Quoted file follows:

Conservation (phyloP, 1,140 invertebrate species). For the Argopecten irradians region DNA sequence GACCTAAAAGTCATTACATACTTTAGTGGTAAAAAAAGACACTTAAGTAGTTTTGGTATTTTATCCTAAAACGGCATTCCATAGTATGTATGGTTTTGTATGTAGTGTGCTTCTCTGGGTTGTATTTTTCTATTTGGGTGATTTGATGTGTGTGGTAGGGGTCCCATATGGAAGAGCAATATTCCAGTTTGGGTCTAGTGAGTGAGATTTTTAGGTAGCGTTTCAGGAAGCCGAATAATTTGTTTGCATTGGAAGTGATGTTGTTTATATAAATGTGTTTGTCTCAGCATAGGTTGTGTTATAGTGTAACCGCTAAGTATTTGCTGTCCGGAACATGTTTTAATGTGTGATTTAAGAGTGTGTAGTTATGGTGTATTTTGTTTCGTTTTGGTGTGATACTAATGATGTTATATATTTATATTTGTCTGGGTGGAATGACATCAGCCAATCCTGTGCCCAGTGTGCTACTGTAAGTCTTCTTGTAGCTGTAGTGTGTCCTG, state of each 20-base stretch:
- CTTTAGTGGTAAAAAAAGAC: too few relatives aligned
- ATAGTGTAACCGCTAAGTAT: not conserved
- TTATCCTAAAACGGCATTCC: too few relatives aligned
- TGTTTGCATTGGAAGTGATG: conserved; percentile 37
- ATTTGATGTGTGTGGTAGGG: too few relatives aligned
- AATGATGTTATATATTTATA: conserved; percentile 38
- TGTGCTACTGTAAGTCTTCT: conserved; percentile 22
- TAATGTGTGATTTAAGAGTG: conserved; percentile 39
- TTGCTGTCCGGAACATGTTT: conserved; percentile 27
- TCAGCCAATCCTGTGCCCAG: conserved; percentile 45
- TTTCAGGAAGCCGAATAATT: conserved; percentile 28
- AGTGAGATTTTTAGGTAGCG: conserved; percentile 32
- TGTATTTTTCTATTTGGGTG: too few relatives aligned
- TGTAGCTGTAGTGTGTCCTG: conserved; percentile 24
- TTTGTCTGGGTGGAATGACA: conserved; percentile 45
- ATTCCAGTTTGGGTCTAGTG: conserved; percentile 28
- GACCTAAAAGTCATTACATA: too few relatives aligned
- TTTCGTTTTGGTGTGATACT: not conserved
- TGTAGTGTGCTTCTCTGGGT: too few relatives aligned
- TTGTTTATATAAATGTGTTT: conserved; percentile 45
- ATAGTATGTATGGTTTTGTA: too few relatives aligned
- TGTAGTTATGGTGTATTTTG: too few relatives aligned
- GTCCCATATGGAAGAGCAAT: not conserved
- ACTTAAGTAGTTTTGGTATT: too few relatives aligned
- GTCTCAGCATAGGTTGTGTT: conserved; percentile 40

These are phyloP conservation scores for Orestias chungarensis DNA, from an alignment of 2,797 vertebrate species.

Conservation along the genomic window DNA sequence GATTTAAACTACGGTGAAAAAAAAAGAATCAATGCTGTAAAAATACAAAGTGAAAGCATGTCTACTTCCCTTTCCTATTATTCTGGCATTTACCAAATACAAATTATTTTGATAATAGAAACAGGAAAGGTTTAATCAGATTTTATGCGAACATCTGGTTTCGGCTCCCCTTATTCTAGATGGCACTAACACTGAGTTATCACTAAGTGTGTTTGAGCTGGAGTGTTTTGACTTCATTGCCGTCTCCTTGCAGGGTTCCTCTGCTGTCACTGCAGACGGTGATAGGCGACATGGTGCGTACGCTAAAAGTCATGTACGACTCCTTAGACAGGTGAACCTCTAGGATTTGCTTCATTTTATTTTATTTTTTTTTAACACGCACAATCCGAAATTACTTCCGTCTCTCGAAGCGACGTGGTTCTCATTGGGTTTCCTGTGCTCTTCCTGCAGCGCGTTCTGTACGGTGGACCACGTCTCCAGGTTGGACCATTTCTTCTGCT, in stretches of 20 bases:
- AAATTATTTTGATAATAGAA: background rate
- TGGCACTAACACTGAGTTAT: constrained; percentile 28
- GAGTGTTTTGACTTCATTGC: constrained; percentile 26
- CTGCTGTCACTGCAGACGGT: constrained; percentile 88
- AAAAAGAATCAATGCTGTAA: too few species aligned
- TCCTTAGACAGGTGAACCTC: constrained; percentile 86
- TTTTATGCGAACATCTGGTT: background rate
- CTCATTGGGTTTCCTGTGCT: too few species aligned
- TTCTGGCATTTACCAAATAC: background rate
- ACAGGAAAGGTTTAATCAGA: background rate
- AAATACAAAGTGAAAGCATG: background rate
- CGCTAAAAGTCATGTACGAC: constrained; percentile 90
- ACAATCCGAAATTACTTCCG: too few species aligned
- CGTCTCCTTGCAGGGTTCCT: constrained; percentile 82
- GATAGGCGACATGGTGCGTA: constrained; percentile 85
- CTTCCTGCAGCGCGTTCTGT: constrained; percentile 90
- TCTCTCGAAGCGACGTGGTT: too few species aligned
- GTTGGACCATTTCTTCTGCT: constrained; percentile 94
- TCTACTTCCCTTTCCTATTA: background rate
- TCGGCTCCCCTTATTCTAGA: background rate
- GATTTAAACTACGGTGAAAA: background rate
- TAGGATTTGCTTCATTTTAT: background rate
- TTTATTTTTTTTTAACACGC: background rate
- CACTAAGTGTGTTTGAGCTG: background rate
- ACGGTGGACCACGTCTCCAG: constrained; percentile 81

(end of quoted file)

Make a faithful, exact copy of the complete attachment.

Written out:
Conservation (phyloP, 1,140 invertebrate species). For the Argopecten irradians region DNA sequence GACCTAAAAGTCATTACATACTTTAGTGGTAAAAAAAGACACTTAAGTAGTTTTGGTATTTTATCCTAAAACGGCATTCCATAGTATGTATGGTTTTGTATGTAGTGTGCTTCTCTGGGTTGTATTTTTCTATTTGGGTGATTTGATGTGTGTGGTAGGGGTCCCATATGGAAGAGCAATATTCCAGTTTGGGTCTAGTGAGTGAGATTTTTAGGTAGCGTTTCAGGAAGCCGAATAATTTGTTTGCATTGGAAGTGATGTTGTTTATATAAATGTGTTTGTCTCAGCATAGGTTGTGTTATAGTGTAACCGCTAAGTATTTGCTGTCCGGAACATGTTTTAATGTGTGATTTAAGAGTGTGTAGTTATGGTGTATTTTGTTTCGTTTTGGTGTGATACTAATGATGTTATATATTTATATTTGTCTGGGTGGAATGACATCAGCCAATCCTGTGCCCAGTGTGCTACTGTAAGTCTTCTTGTAGCTGTAGTGTGTCCTG, state of each 20-base stretch:
- CTTTAGTGGTAAAAAAAGAC: too few relatives aligned
- ATAGTGTAACCGCTAAGTAT: not conserved
- TTATCCTAAAACGGCATTCC: too few relatives aligned
- TGTTTGCATTGGAAGTGATG: conserved; percentile 37
- ATTTGATGTGTGTGGTAGGG: too few relatives aligned
- AATGATGTTATATATTTATA: conserved; percentile 38
- TGTGCTACTGTAAGTCTTCT: conserved; percentile 22
- TAATGTGTGATTTAAGAGTG: conserved; percentile 39
- TTGCTGTCCGGAACATGTTT: conserved; percentile 27
- TCAGCCAATCCTGTGCCCAG: conserved; percentile 45
- TTTCAGGAAGCCGAATAATT: conserved; percentile 28
- AGTGAGATTTTTAGGTAGCG: conserved; percentile 32
- TGTATTTTTCTATTTGGGTG: too few relatives aligned
- TGTAGCTGTAGTGTGTCCTG: conserved; percentile 24
- TTTGTCTGGGTGGAATGACA: conserved; percentile 45
- ATTCCAGTTTGGGTCTAGTG: conserved; percentile 28
- GACCTAAAAGTCATTACATA: too few relatives aligned
- TTTCGTTTTGGTGTGATACT: not conserved
- TGTAGTGTGCTTCTCTGGGT: too few relatives aligned
- TTGTTTATATAAATGTGTTT: conserved; percentile 45
- ATAGTATGTATGGTTTTGTA: too few relatives aligned
- TGTAGTTATGGTGTATTTTG: too few relatives aligned
- GTCCCATATGGAAGAGCAAT: not conserved
- ACTTAAGTAGTTTTGGTATT: too few relatives aligned
- GTCTCAGCATAGGTTGTGTT: conserved; percentile 40

These are phyloP conservation scores for Orestias chungarensis DNA, from an alignment of 2,797 vertebrate species.

Conservation along the genomic window DNA sequence GATTTAAACTACGGTGAAAAAAAAAGAATCAATGCTGTAAAAATACAAAGTGAAAGCATGTCTACTTCCCTTTCCTATTATTCTGGCATTTACCAAATACAAATTATTTTGATAATAGAAACAGGAAAGGTTTAATCAGATTTTATGCGAACATCTGGTTTCGGCTCCCCTTATTCTAGATGGCACTAACACTGAGTTATCACTAAGTGTGTTTGAGCTGGAGTGTTTTGACTTCATTGCCGTCTCCTTGCAGGGTTCCTCTGCTGTCACTGCAGACGGTGATAGGCGACATGGTGCGTACGCTAAAAGTCATGTACGACTCCTTAGACAGGTGAACCTCTAGGATTTGCTTCATTTTATTTTATTTTTTTTTAACACGCACAATCCGAAATTACTTCCGTCTCTCGAAGCGACGTGGTTCTCATTGGGTTTCCTGTGCTCTTCCTGCAGCGCGTTCTGTACGGTGGACCACGTCTCCAGGTTGGACCATTTCTTCTGCT, in stretches of 20 bases:
- AAATTATTTTGATAATAGAA: background rate
- TGGCACTAACACTGAGTTAT: constrained; percentile 28
- GAGTGTTTTGACTTCATTGC: constrained; percentile 26
- CTGCTGTCACTGCAGACGGT: constrained; percentile 88
- AAAAAGAATCAATGCTGTAA: too few species aligned
- TCCTTAGACAGGTGAACCTC: constrained; percentile 86
- TTTTATGCGAACATCTGGTT: background rate
- CTCATTGGGTTTCCTGTGCT: too few species aligned
- TTCTGGCATTTACCAAATAC: background rate
- ACAGGAAAGGTTTAATCAGA: background rate
- AAATACAAAGTGAAAGCATG: background rate
- CGCTAAAAGTCATGTACGAC: constrained; percentile 90
- ACAATCCGAAATTACTTCCG: too few species aligned
- CGTCTCCTTGCAGGGTTCCT: constrained; percentile 82
- GATAGGCGACATGGTGCGTA: constrained; percentile 85
- CTTCCTGCAGCGCGTTCTGT: constrained; percentile 90
- TCTCTCGAAGCGACGTGGTT: too few species aligned
- GTTGGACCATTTCTTCTGCT: constrained; percentile 94
- TCTACTTCCCTTTCCTATTA: background rate
- TCGGCTCCCCTTATTCTAGA: background rate
- GATTTAAACTACGGTGAAAA: background rate
- TAGGATTTGCTTCATTTTAT: background rate
- TTTATTTTTTTTTAACACGC: background rate
- CACTAAGTGTGTTTGAGCTG: background rate
- ACGGTGGACCACGTCTCCAG: constrained; percentile 81